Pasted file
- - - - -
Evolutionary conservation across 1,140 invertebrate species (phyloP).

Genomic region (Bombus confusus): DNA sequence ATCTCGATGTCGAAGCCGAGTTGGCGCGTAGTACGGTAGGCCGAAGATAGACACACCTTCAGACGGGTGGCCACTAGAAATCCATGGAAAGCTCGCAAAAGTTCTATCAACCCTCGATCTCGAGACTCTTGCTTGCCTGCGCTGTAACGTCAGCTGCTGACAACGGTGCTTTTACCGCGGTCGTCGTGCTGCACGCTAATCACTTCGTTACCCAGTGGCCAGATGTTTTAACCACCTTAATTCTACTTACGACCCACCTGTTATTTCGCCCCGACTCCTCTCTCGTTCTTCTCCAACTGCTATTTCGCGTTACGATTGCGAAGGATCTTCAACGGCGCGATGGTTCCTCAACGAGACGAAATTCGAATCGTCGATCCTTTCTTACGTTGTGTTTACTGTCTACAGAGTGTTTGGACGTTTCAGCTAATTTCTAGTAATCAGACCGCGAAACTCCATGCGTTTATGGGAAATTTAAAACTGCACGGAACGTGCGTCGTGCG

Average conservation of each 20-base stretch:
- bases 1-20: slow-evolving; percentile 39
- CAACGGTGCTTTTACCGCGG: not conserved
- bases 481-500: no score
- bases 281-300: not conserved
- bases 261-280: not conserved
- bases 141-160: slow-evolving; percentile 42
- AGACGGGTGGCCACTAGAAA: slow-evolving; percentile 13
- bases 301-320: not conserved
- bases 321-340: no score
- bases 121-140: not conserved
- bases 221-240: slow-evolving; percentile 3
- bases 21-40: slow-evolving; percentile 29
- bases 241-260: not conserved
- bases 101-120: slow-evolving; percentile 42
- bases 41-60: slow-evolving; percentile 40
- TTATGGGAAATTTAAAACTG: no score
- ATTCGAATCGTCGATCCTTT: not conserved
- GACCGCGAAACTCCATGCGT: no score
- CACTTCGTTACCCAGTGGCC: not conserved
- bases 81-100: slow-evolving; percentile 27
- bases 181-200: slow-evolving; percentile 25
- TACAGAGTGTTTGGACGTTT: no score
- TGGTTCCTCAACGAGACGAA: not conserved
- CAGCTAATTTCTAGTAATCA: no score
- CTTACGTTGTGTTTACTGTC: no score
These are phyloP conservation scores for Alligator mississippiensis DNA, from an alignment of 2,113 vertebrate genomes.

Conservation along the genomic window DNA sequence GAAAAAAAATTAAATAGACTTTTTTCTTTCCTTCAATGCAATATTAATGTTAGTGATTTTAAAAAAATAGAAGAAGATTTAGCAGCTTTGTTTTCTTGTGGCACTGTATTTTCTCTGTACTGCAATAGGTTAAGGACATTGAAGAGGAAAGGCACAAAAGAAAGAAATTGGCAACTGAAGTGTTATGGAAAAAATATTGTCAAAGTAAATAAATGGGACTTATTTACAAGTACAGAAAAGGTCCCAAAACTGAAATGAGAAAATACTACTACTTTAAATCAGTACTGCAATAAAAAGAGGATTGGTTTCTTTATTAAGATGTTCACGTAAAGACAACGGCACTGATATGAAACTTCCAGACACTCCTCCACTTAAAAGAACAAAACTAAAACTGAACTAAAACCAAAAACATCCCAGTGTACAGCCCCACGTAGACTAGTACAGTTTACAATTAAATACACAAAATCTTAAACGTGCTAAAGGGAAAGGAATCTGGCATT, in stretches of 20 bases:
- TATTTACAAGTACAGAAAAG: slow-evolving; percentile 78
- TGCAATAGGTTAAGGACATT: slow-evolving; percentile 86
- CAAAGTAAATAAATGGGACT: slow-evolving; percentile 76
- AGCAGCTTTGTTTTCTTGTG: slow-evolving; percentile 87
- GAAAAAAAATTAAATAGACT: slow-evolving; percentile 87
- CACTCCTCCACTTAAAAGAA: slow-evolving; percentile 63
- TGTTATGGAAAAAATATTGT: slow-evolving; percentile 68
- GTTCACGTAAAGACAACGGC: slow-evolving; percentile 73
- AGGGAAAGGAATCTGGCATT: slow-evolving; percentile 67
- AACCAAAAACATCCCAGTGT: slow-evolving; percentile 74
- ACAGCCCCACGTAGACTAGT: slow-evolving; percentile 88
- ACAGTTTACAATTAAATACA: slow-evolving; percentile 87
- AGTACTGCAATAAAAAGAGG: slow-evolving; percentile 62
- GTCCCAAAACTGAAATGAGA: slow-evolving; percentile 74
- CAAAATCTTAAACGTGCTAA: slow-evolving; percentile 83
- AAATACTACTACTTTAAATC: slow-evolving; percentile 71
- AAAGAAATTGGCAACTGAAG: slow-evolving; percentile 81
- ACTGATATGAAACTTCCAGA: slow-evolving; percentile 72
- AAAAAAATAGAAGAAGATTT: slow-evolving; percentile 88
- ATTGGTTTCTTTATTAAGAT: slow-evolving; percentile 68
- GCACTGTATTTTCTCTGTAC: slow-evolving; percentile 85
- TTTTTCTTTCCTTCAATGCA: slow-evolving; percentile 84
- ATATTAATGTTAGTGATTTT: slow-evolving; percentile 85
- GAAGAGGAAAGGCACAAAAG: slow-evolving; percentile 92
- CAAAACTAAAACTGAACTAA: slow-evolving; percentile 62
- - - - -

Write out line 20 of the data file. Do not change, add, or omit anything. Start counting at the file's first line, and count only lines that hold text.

- ATTCGAATCGTCGATCCTTT: not conserved